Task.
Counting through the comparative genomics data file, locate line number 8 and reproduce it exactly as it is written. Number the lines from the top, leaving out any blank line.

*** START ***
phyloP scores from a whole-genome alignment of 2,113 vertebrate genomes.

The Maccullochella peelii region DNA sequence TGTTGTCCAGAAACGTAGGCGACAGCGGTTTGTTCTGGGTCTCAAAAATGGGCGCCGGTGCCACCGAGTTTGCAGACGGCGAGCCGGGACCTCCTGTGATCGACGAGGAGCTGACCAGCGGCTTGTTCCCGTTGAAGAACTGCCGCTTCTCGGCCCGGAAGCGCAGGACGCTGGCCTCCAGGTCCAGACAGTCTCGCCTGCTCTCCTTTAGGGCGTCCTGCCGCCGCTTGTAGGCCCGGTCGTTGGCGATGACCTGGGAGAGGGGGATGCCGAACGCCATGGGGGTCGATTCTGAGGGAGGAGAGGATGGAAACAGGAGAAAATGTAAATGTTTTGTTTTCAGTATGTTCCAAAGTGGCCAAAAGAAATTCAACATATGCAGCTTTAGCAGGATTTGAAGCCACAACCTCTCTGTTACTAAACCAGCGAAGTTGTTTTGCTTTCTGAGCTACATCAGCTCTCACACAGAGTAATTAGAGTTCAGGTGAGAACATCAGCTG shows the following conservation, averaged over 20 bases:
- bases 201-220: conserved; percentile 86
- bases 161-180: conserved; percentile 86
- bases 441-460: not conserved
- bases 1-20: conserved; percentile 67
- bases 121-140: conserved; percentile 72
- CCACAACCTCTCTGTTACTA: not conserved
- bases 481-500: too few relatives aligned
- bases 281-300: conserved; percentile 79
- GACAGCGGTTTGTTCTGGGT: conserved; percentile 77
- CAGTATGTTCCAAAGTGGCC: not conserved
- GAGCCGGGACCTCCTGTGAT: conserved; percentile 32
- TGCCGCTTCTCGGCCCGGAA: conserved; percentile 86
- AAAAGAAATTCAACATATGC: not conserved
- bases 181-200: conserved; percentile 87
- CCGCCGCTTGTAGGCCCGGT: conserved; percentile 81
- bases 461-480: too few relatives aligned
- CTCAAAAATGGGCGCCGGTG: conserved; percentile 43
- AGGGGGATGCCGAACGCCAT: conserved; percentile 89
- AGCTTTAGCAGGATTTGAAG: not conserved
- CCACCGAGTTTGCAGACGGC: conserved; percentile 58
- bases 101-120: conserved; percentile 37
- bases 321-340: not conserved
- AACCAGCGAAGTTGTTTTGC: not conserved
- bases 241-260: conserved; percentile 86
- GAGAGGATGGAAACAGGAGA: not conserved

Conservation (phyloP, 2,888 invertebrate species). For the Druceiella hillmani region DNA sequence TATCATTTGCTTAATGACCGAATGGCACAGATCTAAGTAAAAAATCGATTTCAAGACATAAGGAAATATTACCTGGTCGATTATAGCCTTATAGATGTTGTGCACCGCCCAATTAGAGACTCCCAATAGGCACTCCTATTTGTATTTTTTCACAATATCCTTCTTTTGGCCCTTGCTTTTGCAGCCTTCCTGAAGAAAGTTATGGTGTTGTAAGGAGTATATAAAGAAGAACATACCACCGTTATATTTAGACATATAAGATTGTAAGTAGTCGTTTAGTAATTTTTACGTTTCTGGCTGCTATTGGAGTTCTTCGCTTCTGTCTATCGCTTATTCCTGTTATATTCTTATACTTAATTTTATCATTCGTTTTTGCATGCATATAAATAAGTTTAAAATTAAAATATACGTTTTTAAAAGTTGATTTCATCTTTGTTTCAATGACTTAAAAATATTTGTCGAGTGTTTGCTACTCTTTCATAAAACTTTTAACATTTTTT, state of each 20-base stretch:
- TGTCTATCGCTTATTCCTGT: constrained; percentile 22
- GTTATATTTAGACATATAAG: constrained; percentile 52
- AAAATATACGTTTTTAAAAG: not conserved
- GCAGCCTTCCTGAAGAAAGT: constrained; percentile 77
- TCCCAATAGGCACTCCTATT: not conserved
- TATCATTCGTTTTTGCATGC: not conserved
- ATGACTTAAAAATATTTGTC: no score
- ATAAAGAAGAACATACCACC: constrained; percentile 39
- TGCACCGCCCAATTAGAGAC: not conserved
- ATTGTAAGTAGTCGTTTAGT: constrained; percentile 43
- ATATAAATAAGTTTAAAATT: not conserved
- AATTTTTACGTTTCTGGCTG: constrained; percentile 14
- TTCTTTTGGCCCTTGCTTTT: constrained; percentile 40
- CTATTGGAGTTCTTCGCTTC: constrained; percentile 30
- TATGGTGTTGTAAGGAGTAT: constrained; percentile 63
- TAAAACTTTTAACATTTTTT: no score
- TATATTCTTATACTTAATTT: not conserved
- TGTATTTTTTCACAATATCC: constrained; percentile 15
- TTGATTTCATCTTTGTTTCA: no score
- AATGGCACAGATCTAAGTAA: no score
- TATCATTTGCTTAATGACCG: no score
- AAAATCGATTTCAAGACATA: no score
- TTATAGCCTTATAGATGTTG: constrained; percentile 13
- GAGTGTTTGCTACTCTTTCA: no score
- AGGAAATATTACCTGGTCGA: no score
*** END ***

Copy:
- CCACAACCTCTCTGTTACTA: not conserved